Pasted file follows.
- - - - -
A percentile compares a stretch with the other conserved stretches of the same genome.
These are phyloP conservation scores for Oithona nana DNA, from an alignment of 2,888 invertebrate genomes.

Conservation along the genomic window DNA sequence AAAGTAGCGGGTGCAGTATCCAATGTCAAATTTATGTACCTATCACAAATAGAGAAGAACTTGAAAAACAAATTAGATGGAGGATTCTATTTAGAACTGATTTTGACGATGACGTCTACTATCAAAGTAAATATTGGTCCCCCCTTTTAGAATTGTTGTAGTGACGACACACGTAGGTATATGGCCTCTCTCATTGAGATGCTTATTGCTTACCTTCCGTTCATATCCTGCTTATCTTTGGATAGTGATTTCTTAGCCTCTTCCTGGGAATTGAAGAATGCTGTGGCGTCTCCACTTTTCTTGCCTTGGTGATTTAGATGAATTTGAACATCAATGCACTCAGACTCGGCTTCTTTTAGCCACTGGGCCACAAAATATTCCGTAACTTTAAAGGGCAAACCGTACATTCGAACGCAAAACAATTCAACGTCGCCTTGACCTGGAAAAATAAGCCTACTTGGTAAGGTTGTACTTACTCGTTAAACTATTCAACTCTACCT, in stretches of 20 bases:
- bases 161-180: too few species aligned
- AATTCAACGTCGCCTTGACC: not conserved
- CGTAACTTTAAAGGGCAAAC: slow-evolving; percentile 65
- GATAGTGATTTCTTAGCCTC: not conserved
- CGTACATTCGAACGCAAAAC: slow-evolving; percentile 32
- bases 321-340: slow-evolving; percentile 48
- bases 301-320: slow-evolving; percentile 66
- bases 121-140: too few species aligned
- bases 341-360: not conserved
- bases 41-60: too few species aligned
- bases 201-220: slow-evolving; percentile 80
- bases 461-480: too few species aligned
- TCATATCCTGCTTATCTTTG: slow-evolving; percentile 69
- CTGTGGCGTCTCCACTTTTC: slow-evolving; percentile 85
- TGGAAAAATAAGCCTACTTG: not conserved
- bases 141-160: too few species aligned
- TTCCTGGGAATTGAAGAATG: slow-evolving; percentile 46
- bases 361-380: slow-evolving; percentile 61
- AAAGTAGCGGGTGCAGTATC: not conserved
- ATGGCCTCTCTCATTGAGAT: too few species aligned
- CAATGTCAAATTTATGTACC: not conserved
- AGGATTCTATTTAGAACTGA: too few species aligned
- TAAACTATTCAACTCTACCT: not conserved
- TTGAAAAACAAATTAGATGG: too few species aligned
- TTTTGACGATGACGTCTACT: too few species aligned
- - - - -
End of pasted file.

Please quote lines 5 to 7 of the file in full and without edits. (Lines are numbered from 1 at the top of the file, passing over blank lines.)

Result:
- AATTCAACGTCGCCTTGACC: not conserved
- CGTAACTTTAAAGGGCAAAC: slow-evolving; percentile 65
- GATAGTGATTTCTTAGCCTC: not conserved